Some Insects and Spiders of Kanha Tiger Reserve

This report is published by The Corbett Foundation
Cover: Amyciaea forticeps feeding on an Oecophyla smargdina with
a Phorid fly sharing in the meal
On behalf of The Corbett Foundation, I studied the insect and spider diversity of Kanha – and this study has revealed some important and interesting facets about Kanha’s ecology. This report is not a publication yet, and it will be some time since it will be made public – but those visiting Kanha Tiger Reserve (KTR) can visit the KTR head office in Mandla and shuffle through this report in their library, or pay a visit to our centre near Mukki Gate of Kanha where you can sit and browse through our library. This book covers 550 individual specimens of insects and spiders (436 insect species and 114 spider species) along with photographs and notes on their ecology.
Mikia tepens (Walker), a Tachinid considered an "uncommon beauty" by Mik, whose name has been immortalized in this fly's genus, is a rare fly from Kanha Tiger Reserve, a parasite of congregating pine moth caterpillars.
Salient features of insects of Kanha:
· Ants are the most common social insects of KTR, and crickets are the most common solitary ground-dwelling insects.
· There are several first records for Kanha, and central India as a whole: Methocha sp. (Hymenoptera), Pseudagrion splendidissima (Odonata), Tropidomantis sp. (Mantodea), Forcipula sp. (Dermaptera), Cardiophorus notatus and Camposternus sp. (Coleoptera), Mikia tepens (Diptera).
· Covers over 436 photographs of insects including 73 species of butterflies common to Kanha, 9 species of tiger beetles, 47 species of true bugs, 22 species of ants, 24 of grasshoppers, 40 of dragonflies and damselflies, and 9 of praying mantises.
A young Phintella sp. Jumping Spider appears to be sleeping - or undergoing a period
of inactivity called quiescence in a peculiar way probably documented for the first time.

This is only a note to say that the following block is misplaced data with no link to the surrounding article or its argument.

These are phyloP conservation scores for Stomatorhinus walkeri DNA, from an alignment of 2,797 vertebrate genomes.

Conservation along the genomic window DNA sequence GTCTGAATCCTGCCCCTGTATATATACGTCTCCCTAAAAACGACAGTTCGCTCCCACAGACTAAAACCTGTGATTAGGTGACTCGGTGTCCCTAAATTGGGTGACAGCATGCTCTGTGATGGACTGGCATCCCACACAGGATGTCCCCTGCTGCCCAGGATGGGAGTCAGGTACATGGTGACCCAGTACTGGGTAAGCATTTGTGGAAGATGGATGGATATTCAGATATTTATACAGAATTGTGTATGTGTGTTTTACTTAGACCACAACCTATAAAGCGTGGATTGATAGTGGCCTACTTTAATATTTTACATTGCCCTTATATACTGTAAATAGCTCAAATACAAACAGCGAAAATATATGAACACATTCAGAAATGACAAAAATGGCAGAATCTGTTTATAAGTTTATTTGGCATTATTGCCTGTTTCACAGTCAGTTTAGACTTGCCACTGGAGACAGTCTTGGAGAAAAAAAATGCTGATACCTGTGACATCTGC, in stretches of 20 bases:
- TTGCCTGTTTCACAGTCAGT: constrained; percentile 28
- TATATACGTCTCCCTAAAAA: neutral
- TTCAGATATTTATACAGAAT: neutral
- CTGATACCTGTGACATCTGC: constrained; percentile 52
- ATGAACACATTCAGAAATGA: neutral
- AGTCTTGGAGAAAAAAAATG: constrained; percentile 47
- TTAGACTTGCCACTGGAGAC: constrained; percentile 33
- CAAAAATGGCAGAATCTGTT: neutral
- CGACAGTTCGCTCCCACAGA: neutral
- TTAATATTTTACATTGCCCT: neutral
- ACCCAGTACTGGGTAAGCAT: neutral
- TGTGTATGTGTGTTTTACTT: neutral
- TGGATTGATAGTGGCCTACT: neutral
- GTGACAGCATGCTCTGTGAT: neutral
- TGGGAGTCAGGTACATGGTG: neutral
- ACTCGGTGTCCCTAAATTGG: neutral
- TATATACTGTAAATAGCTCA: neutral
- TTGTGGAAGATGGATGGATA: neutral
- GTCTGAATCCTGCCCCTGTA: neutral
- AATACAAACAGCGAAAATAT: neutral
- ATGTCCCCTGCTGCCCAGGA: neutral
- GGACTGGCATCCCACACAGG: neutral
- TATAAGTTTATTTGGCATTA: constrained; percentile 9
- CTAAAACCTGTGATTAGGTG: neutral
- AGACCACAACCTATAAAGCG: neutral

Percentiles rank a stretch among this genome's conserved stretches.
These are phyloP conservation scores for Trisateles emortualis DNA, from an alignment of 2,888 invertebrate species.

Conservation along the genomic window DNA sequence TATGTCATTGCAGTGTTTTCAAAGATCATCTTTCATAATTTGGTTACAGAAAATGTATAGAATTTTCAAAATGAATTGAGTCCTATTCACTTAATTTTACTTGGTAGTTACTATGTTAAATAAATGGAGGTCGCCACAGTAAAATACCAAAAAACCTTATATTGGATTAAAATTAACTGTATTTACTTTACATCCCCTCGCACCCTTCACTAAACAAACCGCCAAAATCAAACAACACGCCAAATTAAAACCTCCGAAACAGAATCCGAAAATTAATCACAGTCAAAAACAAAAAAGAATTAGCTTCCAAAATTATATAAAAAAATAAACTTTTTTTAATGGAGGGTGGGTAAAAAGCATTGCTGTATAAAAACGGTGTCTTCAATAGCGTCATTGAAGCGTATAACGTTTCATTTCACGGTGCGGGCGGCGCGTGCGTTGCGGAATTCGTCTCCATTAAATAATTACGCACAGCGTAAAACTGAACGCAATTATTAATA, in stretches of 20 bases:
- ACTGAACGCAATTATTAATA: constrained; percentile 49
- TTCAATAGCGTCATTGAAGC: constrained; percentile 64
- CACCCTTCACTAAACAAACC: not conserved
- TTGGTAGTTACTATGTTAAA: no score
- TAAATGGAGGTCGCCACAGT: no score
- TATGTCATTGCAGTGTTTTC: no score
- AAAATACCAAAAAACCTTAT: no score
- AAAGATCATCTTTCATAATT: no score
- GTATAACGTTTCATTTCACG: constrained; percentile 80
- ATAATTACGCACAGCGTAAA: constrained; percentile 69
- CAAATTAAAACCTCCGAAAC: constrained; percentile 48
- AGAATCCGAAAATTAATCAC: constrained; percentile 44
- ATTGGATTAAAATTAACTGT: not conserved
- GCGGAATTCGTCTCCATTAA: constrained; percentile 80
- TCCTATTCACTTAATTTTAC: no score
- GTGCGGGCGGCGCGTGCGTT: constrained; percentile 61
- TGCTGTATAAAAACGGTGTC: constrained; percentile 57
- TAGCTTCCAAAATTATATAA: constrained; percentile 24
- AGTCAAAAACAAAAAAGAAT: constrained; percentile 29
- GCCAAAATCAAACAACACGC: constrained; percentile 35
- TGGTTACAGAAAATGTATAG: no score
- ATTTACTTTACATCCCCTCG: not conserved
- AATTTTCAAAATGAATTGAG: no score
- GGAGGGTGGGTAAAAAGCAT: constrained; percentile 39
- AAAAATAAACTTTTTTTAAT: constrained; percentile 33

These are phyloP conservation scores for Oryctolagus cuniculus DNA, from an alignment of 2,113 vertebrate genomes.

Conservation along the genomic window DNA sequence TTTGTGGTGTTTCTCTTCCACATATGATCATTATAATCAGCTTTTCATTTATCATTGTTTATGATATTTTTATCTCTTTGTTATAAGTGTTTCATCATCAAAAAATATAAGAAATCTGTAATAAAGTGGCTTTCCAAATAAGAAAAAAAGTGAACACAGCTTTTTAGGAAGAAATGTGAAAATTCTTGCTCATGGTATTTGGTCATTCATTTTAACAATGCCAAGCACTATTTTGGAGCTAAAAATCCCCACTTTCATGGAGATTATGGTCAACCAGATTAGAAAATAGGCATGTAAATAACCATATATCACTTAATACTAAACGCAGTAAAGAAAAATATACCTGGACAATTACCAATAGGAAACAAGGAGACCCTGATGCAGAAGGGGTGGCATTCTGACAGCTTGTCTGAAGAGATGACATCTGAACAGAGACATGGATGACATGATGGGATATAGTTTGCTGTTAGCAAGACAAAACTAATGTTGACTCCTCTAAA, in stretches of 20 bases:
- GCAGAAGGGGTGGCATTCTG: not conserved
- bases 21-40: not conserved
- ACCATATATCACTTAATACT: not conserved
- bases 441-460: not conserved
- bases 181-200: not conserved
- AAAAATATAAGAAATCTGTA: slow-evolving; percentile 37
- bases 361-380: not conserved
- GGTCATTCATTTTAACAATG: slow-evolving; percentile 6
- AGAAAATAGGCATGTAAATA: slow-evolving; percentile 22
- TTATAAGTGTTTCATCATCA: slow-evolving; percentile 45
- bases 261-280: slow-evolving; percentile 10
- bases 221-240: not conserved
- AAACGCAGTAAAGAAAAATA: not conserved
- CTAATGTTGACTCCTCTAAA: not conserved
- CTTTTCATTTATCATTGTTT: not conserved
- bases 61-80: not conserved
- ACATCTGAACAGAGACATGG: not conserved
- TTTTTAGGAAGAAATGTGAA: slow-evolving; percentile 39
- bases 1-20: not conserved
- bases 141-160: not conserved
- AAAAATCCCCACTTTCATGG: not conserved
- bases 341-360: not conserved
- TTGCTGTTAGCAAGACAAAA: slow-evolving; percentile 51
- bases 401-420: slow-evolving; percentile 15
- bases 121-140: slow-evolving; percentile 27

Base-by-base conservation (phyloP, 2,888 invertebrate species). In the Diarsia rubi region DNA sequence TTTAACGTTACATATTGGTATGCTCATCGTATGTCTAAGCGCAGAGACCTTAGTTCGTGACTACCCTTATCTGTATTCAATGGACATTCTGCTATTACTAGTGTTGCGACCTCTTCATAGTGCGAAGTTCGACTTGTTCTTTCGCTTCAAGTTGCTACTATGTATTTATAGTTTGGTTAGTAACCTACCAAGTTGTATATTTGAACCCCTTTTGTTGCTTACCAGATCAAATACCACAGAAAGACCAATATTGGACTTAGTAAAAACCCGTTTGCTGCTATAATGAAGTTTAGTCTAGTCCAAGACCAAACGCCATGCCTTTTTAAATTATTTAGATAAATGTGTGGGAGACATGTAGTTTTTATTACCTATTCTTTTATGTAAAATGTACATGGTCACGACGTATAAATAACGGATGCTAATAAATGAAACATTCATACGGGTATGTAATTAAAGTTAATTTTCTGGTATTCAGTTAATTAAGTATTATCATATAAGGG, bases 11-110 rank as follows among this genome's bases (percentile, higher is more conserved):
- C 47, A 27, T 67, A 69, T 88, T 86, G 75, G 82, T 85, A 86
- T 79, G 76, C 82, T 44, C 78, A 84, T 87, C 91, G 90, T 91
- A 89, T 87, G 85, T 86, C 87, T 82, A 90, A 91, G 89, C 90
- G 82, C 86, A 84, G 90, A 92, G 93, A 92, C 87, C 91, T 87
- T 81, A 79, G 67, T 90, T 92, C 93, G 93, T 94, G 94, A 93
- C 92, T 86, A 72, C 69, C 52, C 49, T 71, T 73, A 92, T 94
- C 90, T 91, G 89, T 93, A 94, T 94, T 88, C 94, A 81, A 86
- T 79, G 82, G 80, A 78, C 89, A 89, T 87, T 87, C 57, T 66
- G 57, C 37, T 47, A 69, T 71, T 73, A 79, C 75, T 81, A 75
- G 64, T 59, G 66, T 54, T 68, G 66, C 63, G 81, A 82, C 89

Salient features of spiders of Kanha:
· Lynx spiders are the most common spiders of Kanha, followed by wolf spider, jumping spider, orb weavers, and crab spiders. 
· There are a few first records for Kanha, and Madhya Pradesh as a whole: Deinopis sp. (probably a new species belonging to Deinopidae) and Castianeria sp.(belonging to Corinnidae).
· Covers over 114 colour photographs of spiders, including 30 species of jumping spiders, 7 of wolf spiders, 9 of orb weavers, and others including a Deinopid, Stenochilid, and Oonopid.
Weaver ants, Oecophylla smargdina, form a temporary
bridge between two Mahua branches to carry food.
Bridge formation is a rare trait only seen in ants,
other than humans.
Please note: 
· This document is a work in progress. It was undertaken solely through on-field observations and with the use of on-field photography – no specimens were collected, hence identifications are left blank wherever it was not possible to deduce a confirmed identity of the individual. This is more like a workbook than a proper book, for it only serves to act as a prelude to future in-depth studies about the least known fauna of Kanha Tiger Reserve. 
· It provides a list of 35 species of flora which can be planted to attract insects, along with several recommendations in the form of discussions which can be applied to any landscape.
· Other specifications: 207 pages. Colour. A5 paper.

Tigers of the Undergrowth

“There is no ruckus of langurs, no cacophony of birds, and no trace of the hunt that just took place. The sal trees stand silent, the first rays of the sun now making their way through a crack in the canopy. Standing here, and looking all around, I can see at least seven large orb-webs of the giant wood spider spanning from tree to tree, their anchor-threads that work like beams of a building stretching as long as four metres in length. On shrubs closer to the ground, the web of an orchard spider catches the early sunlight, splitting it in the hues of a rainbow as it dances in the morning breeze. A two-tailed spider, the tree-bark hunter, waits patiently for a passing ant, its excellent camouflage hiding it from prying eyes. In this land of the tiger, another supreme predator has claimed its own niche, and is very much the tiger of the undergrowth – the spider.”
A male Plexippus paykulii explores a moss forest - a microhabitat reminiscent of Kanha's magnificent Sal forests
Studying the diversity of spiders of Kanha Tiger Reserve – the essence of Central Indian Highlands – was enlightening. I contributed an article in Sanctuary Asia’s August edition as an ode to this group of organism that everyone loves to hate – by drawing parallels between the tiger  and the spider – both sharing astonishing similarities albeit their vast differences.

The entire Sanctuary Asia article can be read online here.

A detailed research paper on the same topic can be downloaded here.